Balaton is spread out over three counties, but it’s managed by a single entity in terms of environmental protection and preservation: skilful environment experts take care of the Balaton Uplands in Veszprém County, Kis-Balaton in Zala and the Nagyberek region in Somogy - all three attract countless tourists to this part of the country covering a total area of one million hectares, 57 hectares of which are designated as conservation areas. Here are the top 10 attractions of the Balaton Uplands National Park.
Tapolca Cave Lake has the newest visitor centre around Balaton; it was reopened after a full revamp in January of this year. The cave, which you can explore by boat, has always been a popular destination, especially on rainy days. It’s a perhaps less known fact that in the 80s the water in the cave disappeared for decades due to the effects of bauxite mining, but by some miracle, the crystal clear karst water re-emerged after a while. Every exhibition area has jaw-dropping features, including the crawling cave, the “feel-the-rocks” games, a 3D screening room and more. The aim of the visitor centre is to showcase how the unbelievable, multi-level, underground lake system was created. The tour of the facilities ends with the coolest attraction: you can hop into a boat and descend into the depths of the cave – the experience is almost spine-chilling. Make sure you continue your tour at Mill Pond, which is just off the high street, as it is directly connected to the cave as well. You might want to book an appointment or buy tickets in advance because the queue can get pretty long on inclement days.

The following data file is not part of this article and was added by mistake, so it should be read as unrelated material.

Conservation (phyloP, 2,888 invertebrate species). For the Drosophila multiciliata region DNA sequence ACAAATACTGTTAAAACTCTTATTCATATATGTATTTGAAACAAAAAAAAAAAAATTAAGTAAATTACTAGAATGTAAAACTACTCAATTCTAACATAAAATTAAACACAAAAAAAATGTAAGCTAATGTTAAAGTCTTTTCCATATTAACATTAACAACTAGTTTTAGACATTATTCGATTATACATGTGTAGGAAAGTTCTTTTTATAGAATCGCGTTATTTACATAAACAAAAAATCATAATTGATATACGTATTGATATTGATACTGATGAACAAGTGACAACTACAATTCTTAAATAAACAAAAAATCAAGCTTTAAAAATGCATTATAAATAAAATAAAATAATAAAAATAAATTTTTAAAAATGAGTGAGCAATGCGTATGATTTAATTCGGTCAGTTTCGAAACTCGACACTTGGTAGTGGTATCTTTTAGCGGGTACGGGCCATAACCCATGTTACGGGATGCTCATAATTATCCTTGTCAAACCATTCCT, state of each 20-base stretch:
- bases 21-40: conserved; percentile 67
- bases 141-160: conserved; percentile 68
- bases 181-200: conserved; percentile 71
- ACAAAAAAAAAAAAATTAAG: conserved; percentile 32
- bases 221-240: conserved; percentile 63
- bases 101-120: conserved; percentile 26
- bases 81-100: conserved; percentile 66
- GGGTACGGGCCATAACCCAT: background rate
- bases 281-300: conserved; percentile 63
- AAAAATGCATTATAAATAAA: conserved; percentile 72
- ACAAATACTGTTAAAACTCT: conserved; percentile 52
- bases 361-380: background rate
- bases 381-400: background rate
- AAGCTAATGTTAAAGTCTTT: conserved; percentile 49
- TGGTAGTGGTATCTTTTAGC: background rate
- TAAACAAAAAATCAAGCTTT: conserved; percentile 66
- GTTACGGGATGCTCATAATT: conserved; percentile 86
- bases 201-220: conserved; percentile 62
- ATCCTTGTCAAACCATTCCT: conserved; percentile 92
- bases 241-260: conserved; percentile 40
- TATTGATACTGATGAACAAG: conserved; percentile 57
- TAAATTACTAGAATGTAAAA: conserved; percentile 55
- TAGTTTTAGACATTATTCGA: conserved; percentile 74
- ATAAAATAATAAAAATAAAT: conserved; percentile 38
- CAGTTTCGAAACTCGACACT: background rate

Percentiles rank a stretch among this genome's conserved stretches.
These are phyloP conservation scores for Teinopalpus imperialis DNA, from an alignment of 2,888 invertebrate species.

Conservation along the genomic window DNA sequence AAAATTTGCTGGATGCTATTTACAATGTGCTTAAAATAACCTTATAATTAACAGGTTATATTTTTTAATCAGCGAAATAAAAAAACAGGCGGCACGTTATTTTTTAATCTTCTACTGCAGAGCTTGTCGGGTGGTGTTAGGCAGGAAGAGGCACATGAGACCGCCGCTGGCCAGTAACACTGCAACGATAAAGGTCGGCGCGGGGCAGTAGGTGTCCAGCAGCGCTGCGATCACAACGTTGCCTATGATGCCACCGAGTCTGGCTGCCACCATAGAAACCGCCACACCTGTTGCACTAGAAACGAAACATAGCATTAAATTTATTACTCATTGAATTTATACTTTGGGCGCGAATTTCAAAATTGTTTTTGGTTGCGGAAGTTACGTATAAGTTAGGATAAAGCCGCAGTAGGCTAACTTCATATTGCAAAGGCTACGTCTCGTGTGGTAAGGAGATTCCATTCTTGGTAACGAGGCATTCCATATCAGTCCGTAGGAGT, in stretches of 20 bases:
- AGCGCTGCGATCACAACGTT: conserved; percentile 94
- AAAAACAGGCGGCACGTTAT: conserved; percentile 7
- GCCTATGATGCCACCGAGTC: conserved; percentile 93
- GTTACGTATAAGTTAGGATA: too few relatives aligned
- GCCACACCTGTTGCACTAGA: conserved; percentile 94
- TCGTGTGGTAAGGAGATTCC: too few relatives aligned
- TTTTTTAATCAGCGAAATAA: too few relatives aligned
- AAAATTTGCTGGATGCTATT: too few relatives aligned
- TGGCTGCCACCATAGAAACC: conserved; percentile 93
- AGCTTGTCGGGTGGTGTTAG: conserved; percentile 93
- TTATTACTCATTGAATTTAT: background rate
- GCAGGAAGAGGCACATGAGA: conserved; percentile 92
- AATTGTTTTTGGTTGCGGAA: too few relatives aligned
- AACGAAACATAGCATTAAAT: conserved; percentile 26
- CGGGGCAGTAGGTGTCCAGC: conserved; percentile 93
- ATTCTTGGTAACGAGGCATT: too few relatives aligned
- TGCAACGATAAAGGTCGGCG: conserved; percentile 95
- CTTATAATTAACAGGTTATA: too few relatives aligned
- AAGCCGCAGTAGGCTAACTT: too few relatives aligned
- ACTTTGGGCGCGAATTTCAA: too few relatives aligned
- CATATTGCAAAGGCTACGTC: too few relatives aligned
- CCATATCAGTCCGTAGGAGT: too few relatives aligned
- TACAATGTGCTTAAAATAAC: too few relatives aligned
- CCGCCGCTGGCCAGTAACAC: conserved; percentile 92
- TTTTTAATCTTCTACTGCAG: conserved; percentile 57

A natural wonder in itself, the Tihany Peninsula is one of three European Diploma-winning sites in Hungary, and it’s special by European standards as well. The renowned Old Lavender Field, which is located by the road at the entrance of the peninsula, is beautiful even outside the June blooming season. While Tihany is not only about lavender, starting your tour at Lavender House is a great idea. With a garden stretching out into the reed fields of Lake Belső, Lavender House features a short film, which is a memorable and educational representation of the old Tihany, the local fishing traditions, the history of lavender harvesting, the geological characteristics, flora and fauna of the surrounding area. Activities and craft workshops are organized to keep the kids busy, so this spot is an ideal choice for the entire family. From here, head towards the Benedictine abbey and Echo Hill, or choose another route – there are plenty.
Great for science enthusiasts. If you are looking for a truly educational tour, you won’t have to go further than Bakonybél, which has the biggest and modernist digital planetarium in the whole of Hungary. The lush countryside and the splendidly fresh air make Bakonybél a prime hiking destination anyway, not to mention that it offers a unique cinema experience: the image projected onto the semi-spherical dome, which has a diameter of 8 metres, has the highest resolution in Hungary. With the help of a range of well equipped telescopes, you can stare into the unknown both day and night. Before you arrive, check the screening schedule to make sure you won’t miss the films you’re most interested in.
Csodabogyós Cave outside Balatonederics is perhaps more suited to adventurous visitors to the Balaton region. If you’re amazed by the thrilling world of caves, and you want a more difficult challenge than walking on a designated underground path, you should definitely check with the organizers because there’s a 1-2-hour basic tour and a 4-hour extreme adventure. Csodabogyós Cave is not a tourist hot spot by any means, so visiting here is a unique opportunity. Both tours start at the headquarters in the woods: as guests are provided with the necessary gear, headlamps, overalls and helmets, all you need to bring with you is your hunger for adventure and a pinch of bravery. Creeping and crawling among the stalagtites, stalagmites and spectacular crevices of a specially protected cave under the Keszthely Hills and marvelling at the exceptional view is a pretty good deal.